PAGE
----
Heated and THI Webinar The Truth About Plant-Based Meats 5 Takeaways
Plant-based meats are obviously better for animal rights, but replacing a beef burger with a Beyond burger isn’t going to save the planet from climate change.
There’s no question that picking up a burger that didn’t involve animal suffering as a main ingredient is a win for animal rights activists.
It’s a fact that cattle contribute largely to greenhouse gas emissions, so many argue that switching from beef to Beyond could be a major way to alleviate climate change. Nutritionist PK Newby calls plant-based meat “an incredible opportunity to incorporate more plants into the diet in a way that is far better for the planet.” Environmental physician Gidon Eshel agrees that alt-meat is supremely better than beef for planetary health. But, there’s a caveat:
Vegetables are better for the environment than plant-based meats.
Grilled local vegetables or a homemade lentil patty are both far superior, environmentally speaking, than the Impossible Burger. Why? Because the processing it takes to make plants literally bleed requires a lot of production. Plant-based burgers go through the same transportation and industrial processes as beef.
“I have no problem at all for my plants to taste like plants,” Katz says. So if you are someone like Katz who is comfortably vegan or vegetarian, maybe don’t immediately reach for the Impossible Burger thinking it’s a win for environmentalism (not to mention, chemical dependent soy relies on farming practices that aren’t particularly good for the planet).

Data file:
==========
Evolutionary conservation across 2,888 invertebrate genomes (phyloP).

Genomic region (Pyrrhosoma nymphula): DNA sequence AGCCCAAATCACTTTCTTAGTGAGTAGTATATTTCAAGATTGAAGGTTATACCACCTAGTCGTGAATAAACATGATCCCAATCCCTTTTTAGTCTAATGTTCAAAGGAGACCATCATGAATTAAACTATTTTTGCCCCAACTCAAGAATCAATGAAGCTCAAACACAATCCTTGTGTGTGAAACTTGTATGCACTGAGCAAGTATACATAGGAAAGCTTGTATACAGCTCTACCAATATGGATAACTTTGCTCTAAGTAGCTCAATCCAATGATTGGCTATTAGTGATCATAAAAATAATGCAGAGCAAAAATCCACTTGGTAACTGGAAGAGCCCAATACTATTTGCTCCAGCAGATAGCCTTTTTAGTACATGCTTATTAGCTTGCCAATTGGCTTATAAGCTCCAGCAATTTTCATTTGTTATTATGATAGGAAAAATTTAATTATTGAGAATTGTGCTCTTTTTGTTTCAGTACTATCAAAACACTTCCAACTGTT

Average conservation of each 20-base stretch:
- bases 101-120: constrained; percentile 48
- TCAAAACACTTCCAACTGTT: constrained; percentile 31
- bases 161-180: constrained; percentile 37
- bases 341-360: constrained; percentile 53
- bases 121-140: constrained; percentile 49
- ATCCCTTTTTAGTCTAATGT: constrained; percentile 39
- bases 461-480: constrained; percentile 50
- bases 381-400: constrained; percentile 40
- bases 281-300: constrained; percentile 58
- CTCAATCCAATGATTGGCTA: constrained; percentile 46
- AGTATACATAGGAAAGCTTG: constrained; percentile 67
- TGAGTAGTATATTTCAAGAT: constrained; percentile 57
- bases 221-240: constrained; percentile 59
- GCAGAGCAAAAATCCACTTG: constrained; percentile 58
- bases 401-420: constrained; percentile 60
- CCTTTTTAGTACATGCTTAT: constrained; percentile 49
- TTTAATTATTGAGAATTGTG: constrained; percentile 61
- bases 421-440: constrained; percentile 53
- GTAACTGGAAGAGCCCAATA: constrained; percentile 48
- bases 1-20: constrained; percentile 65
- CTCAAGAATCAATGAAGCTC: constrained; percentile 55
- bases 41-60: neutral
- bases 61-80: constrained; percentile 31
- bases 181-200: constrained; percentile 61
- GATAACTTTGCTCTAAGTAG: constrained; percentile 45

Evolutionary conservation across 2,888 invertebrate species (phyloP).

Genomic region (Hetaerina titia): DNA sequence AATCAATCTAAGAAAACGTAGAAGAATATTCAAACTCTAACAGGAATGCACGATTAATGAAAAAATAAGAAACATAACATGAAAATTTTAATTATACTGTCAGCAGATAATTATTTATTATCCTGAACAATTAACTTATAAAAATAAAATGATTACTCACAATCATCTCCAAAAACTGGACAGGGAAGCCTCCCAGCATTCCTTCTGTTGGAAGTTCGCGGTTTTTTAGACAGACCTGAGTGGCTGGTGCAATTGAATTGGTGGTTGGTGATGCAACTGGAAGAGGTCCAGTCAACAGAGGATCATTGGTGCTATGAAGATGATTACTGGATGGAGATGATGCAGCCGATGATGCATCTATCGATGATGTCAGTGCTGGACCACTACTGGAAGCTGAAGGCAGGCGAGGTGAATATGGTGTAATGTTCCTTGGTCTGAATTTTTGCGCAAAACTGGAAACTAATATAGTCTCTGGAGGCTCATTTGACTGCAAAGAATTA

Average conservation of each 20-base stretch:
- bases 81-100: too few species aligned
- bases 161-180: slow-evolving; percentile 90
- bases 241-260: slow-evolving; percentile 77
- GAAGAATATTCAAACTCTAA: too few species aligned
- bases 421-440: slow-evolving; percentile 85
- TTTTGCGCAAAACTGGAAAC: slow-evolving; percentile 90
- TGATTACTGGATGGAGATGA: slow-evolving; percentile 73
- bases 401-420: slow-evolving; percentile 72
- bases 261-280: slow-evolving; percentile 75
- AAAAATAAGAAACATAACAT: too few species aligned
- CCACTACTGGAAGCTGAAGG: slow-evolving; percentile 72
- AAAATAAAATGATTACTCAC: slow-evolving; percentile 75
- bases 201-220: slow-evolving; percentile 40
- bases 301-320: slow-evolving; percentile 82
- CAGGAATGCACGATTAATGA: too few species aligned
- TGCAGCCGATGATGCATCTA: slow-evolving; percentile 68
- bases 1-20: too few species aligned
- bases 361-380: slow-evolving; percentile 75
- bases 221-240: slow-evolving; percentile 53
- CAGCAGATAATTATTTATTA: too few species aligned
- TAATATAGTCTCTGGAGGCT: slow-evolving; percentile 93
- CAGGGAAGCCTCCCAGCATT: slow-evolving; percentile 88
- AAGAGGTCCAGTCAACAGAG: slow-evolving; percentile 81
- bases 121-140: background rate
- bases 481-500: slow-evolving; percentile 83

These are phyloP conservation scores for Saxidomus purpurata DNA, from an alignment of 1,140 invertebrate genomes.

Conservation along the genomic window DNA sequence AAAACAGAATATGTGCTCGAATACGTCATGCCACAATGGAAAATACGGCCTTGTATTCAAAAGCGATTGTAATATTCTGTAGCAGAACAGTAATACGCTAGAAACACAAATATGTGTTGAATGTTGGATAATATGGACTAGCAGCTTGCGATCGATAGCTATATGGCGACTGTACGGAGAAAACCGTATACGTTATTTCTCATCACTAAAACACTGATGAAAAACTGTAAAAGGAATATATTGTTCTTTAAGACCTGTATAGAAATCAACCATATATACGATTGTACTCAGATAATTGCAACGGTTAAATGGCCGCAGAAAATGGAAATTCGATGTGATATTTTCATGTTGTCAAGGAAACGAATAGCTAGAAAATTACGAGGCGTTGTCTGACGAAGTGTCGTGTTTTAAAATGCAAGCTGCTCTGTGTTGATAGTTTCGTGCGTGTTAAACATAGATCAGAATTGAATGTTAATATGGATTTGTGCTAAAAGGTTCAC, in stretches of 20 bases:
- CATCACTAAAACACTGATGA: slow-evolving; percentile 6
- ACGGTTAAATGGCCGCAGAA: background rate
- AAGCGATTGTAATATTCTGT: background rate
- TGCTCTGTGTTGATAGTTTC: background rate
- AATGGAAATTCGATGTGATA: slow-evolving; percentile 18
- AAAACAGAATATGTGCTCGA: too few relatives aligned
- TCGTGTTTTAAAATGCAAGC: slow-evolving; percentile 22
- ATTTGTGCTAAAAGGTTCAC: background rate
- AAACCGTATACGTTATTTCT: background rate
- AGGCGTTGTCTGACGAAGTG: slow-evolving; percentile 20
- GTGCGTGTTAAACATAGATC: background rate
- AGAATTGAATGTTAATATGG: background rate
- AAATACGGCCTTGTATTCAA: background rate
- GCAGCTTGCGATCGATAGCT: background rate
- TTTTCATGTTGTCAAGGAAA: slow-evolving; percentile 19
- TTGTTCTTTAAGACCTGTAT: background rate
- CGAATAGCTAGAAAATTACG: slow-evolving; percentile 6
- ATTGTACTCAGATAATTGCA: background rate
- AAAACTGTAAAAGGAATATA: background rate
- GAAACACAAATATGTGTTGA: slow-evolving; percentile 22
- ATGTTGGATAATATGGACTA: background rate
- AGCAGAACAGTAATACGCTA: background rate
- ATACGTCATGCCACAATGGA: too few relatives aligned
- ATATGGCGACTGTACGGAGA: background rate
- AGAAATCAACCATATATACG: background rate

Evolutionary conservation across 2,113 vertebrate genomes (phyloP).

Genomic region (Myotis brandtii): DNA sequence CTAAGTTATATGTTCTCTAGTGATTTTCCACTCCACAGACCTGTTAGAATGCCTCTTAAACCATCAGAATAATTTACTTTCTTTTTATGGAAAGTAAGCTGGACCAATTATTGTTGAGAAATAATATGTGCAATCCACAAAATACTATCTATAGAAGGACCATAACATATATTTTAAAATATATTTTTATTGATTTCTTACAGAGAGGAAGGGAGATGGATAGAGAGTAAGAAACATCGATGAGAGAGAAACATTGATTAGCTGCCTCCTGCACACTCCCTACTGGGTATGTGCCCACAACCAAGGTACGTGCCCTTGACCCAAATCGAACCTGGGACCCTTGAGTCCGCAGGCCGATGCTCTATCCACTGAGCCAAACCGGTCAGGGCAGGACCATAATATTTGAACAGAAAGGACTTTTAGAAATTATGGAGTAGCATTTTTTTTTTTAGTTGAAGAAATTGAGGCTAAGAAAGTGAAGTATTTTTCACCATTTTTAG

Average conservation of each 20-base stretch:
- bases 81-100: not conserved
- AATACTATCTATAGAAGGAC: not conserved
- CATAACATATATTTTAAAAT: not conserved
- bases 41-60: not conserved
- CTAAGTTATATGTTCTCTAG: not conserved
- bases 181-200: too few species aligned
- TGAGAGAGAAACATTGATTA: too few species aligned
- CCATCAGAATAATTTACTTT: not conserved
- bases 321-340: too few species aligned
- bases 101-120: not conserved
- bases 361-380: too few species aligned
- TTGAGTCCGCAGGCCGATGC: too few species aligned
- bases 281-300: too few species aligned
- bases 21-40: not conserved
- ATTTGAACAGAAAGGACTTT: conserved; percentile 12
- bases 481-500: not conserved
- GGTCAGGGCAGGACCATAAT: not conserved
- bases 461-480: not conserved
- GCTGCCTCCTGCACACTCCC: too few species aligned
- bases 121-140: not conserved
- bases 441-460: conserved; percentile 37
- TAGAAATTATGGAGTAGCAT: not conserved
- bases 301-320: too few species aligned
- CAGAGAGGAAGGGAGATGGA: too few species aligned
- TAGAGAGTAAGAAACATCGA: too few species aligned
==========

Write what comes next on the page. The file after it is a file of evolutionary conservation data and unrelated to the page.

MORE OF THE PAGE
Eshel suggests that we should think about environmental impact in five categories: greenhouse gas emissions, energy use, land occupation, freshwater use, contribution to water pollution on land, and the coastal ocean.
“It’s really not a good reason to change your diet just simply based on greenhouse gas emissions,” Eshel says. “Plants require only 2 to 3 percent of greenhouse gases. All of livestock accounts for about 7 percent of U.S. portfolio of emissions. Even if you reduce it significantly, the difference is modest.”
Plant-based meats are ultraprocessed, but beef has a hefty ingredient list, too.
Human health is the most highly contested discussion surrounding new alternative meats. Newby shared an infographic that shows how similar the ingredient lists are on an Impossible, Beyond, and a beef burger. The stand-out difference in terms of nutritional value is that meatless meats have more sodium: around 190 mg for Impossible, 390 mg for Beyond, and 80 mg for beef, give or take on the latter.
We should not be fooled by “healthy” advertising: Plant-based meat is an ultraprocessed food. Katz and toxicologist Roger Clemens both point to the NOVA classification scale to show how ultraprocessed was added as a distinct category from processed food in 2016 (see Clemens’ slide below). While many forms of food processing are beneficial, ultraprocessed food is hyper-palatable, cheap, attractive, ready-to-eat food that’s usually energy-dense, fatty, sugary, salty, and addictive. Basically: junk.